The aim of the survey was to improve understanding and contribute to reducing the burden of kidney cancer. Patients and caregivers completed a 35-question survey to identify differences between countries in the diagnosis, burden, and management of kidney cancer. The survey was distributed in 15 languages via IKCC’s 49 Affiliate Organisations and social media. The survey was designed to look at patient education, experience and awareness, access to care and clinical trials, best practices, quality of life, and unmet psychosocial needs.
Over 2,200 people from 39 countries responded to the survey, 1,655 of which were patients. The data were independently analysed. The poster is available on the IKCC website. In terms of diagnosis, nearly half (47%) had advanced disease and 11% had localised disease. The remaining people had no evidence of disease. Most patients (58%) had clear cell kidney cancer, and there was a high proportion of patients with non-clear cell disease (31%).
Nearly half of the patients with the greatest risk of hereditary kidney cancer are not receiving appropriate counselling.
In terms of clinical trials, just over a third of patients had been asked to take part in a clinical trial and 70% of these agreed. Nearly two thirds of these patients were satisfied with their experience in a clinical trial.
With respect to wellbeing, 20% of patients felt their emotional wellbeing since diagnosis was affected by anxiety about their kidney cancer. 28% reported that fear of their cancer coming back affected their emotional wellbeing. 11% said their emotional wellbeing was affected by sadness or depression.
The survey identified that there was a lack of genetic testing among people at risk of kidney cancer. The survey also showed that there was a lack of understanding about the disease, genetic testing, clinical trials, and the psychosocial affect. The survey also provided patient’s ideas about biopsies, physical activity, and follow-up schedules. Real world evidence provides opportunities to improve communication about diagnosis, psychosocial affect, and clinical trials.
The IKCC and its global Affiliate Organisations will be using these results to ensure that the patient’s voices are heard. The survey will also be used to suggest future projects. Individual countries can use their reports to advance their understanding of patient experiences and to support improvements in local care.
Adjuvant therapy for kidney cancer
Abstract 663: Patient perception of benefits and risks of adjuvant therapy for kidney cancer
KCCure presented some early data from their survey of over 1000 patients from 28 countries, mostly the USA (85%). 36% had stage 3 disease and 18% were offered treatment to stop their cancer from coming back after surgery (adjuvant therapy). Two thirds accepted adjuvant therapy, 19% declined, and 14% were enrolled in a clinical trial.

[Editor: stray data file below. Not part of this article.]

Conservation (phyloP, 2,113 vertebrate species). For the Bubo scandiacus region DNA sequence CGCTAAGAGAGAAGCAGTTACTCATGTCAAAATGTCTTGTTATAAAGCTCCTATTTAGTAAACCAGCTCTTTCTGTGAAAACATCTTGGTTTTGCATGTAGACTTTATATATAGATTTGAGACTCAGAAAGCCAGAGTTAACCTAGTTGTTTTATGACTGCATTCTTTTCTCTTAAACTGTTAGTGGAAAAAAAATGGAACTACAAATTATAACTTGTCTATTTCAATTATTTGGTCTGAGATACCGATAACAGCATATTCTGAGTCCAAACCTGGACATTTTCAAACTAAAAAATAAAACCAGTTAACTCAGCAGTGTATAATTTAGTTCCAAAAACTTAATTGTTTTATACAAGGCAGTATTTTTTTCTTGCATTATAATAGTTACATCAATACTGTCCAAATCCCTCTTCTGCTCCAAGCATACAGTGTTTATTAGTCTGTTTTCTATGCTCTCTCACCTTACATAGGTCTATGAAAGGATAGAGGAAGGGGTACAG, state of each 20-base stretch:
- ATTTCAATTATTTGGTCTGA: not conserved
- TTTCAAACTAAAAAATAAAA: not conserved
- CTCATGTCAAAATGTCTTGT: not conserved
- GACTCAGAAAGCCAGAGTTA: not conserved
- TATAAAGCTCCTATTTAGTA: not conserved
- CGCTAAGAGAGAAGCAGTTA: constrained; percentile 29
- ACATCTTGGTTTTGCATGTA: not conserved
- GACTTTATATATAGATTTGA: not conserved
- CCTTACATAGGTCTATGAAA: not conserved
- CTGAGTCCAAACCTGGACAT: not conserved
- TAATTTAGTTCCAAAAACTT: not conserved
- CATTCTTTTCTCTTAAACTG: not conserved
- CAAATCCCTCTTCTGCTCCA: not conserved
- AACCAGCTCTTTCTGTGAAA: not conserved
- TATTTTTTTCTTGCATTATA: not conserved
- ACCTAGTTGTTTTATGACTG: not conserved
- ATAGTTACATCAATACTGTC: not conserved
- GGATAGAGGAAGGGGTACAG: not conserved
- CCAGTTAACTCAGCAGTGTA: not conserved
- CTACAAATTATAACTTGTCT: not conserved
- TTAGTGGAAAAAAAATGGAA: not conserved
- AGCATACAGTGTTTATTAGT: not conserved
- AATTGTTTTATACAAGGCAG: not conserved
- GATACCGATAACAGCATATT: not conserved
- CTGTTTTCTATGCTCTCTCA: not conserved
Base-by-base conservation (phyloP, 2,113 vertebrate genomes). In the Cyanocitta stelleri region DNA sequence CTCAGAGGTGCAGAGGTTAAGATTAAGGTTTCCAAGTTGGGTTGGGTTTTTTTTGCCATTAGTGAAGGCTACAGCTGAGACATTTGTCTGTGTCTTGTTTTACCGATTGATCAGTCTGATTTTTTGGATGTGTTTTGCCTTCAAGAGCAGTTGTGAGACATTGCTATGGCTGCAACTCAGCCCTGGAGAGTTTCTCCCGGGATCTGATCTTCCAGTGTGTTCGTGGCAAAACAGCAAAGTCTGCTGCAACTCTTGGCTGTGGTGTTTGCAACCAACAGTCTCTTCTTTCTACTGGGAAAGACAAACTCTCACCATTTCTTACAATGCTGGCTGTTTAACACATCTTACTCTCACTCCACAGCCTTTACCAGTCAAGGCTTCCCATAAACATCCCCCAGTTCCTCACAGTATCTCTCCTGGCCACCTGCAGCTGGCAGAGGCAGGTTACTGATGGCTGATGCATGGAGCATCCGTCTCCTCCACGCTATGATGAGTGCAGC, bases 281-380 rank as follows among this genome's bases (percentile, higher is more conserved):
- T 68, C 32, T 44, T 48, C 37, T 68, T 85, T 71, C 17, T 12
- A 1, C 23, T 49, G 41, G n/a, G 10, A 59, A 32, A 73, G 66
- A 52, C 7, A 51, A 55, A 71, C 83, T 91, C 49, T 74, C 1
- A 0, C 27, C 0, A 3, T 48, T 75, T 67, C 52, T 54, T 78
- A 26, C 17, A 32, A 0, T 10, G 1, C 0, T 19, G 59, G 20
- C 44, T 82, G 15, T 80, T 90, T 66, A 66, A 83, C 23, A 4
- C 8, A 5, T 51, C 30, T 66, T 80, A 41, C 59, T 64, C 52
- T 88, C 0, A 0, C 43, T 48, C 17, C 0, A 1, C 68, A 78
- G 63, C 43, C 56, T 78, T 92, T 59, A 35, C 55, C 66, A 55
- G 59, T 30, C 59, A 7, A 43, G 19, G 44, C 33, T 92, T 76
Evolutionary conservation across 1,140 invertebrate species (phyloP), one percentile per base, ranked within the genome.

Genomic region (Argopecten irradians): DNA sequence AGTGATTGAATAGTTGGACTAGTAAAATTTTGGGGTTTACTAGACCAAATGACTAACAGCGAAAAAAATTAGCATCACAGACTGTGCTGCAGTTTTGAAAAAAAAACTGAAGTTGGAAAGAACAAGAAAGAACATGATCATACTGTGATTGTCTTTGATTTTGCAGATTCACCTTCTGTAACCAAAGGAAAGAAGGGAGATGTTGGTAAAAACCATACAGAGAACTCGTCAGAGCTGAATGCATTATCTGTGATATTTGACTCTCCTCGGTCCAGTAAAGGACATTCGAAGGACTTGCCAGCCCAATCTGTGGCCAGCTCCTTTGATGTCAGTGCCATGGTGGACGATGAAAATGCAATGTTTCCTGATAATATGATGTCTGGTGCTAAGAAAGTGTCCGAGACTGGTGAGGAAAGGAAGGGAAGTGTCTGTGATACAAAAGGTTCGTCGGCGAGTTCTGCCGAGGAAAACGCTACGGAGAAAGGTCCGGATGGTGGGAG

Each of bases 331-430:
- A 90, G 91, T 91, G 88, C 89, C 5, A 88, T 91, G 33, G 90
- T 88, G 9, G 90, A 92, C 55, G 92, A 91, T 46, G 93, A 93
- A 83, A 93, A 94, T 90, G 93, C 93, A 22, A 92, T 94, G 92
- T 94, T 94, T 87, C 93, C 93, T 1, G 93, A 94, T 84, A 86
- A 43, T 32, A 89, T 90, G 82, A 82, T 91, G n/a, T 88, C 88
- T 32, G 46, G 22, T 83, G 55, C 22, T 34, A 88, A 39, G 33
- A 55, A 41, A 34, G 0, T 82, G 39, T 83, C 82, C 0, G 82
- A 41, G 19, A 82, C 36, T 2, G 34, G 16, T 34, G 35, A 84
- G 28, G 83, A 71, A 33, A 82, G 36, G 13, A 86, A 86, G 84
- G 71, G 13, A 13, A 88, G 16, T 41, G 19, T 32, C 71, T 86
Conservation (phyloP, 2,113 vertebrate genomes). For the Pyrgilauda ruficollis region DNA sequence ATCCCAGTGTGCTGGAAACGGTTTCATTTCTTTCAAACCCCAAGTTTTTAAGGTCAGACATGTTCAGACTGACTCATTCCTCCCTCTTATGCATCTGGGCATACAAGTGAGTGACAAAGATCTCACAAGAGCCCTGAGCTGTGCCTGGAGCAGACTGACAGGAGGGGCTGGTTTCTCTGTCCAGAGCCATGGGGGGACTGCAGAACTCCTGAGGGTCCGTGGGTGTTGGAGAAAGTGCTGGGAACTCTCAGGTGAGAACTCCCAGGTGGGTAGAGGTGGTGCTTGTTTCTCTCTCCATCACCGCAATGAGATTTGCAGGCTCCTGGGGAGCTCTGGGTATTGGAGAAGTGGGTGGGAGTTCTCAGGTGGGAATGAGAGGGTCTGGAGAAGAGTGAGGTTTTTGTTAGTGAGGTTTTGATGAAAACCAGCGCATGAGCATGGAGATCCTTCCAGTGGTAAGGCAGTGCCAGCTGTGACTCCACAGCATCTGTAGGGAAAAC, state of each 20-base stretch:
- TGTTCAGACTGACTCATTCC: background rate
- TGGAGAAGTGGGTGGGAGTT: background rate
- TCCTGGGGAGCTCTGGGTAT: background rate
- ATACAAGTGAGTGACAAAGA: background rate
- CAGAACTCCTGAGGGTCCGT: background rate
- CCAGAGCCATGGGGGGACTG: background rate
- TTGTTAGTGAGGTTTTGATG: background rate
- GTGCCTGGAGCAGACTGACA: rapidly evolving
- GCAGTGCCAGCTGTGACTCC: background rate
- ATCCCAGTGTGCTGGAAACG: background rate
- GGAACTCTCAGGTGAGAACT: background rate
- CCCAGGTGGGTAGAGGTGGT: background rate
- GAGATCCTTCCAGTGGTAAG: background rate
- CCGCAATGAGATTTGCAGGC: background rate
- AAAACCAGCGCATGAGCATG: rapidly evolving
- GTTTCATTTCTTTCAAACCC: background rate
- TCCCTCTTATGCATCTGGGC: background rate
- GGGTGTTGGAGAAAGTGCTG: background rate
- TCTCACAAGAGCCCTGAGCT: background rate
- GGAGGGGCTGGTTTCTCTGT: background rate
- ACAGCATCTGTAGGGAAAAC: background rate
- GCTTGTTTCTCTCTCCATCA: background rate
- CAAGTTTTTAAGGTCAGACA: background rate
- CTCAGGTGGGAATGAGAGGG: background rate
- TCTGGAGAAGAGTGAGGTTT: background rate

Nearly half of the people in the survey thought that their risk of the cancer coming back was higher (by about 10-15%) than what their doctor thought. About a quarter of patients overestimated the benefit of adjuvant therapy, thinking it would reduce their risk of the cancer coming back by 50% or more. For most people, they agreed that a decision needed to be made and wanted to be involved in the decision. Most doctors explained what adjuvant therapy was and there were high levels of shared decision-making (80-90%). For people with a high-risk of their cancer coming back, they were prepared to tolerate the side effects and reduced quality of life to prevent this.
This survey highlights the importance of effective communication between patients and their doctors on the risks and benefits of adjuvant therapy. It also highlights the importance of informed shared decision-making.
Abstract 679: Adjuvant pembrolizumab for different risks and stages of kidney cancer
Surgery to remove the kidney, either partly or entirely (partial or radical nephrectomy), is the standard of care for large, high-risk kidney cancers that have not spread outside the kidney. The cancer can come back (recurrence) after nephrectomy in some patients. Adjuvant therapy is additional treatment that is taken after surgery to reduce the risk of the cancer from coming back.
Currently, there isn’t a standard adjuvant therapy for high-risk kidney cancer that has not spread outside the kidney. Trials with vascular endothelial growth factor receptor (VEGFR) tyrosine kinase inhibitors (TKIs) that block the blood supply to the cancer have shown little benefit for patients.
However, immunotherapy (medicines that stimulate the immune system to attack cancer cells) is now being tested in clinical trials as potential adjuvant therapies to see if they can stop the cancer from coming back in other parts of the body.
In the KEYNOTE-564 clinical trial the immunotherapy medicine called pembrolizumab (given by an infusion into a vein) has been shown to improve cancer-free survival after nephrectomy for kidney cancer patients at high-risk of their cancer returning. The results from KEYNOTE-564 have been looked at to see how different groups of patients responded to pembrolizumab. The groups were based on the risk of the disease returning and the stage of the cancer when the patient entered the study.
The results from this clinical trial were reported last year. The results showed that after 2.5 years, adjuvant pembrolizumab reduced the risk of the cancer returning by about one third. Also, the number of patients experiencing serious or life-threatening side effects with pembrolizumab was less than 10%.
994 patients were enrolled in the trial, of which nearly three quarters had intermediate-risk disease and 20% had high-risk disease. The remaining patients (6%) had metastases that had been removed and they were cancer-free. Patients were followed-up for 30 months.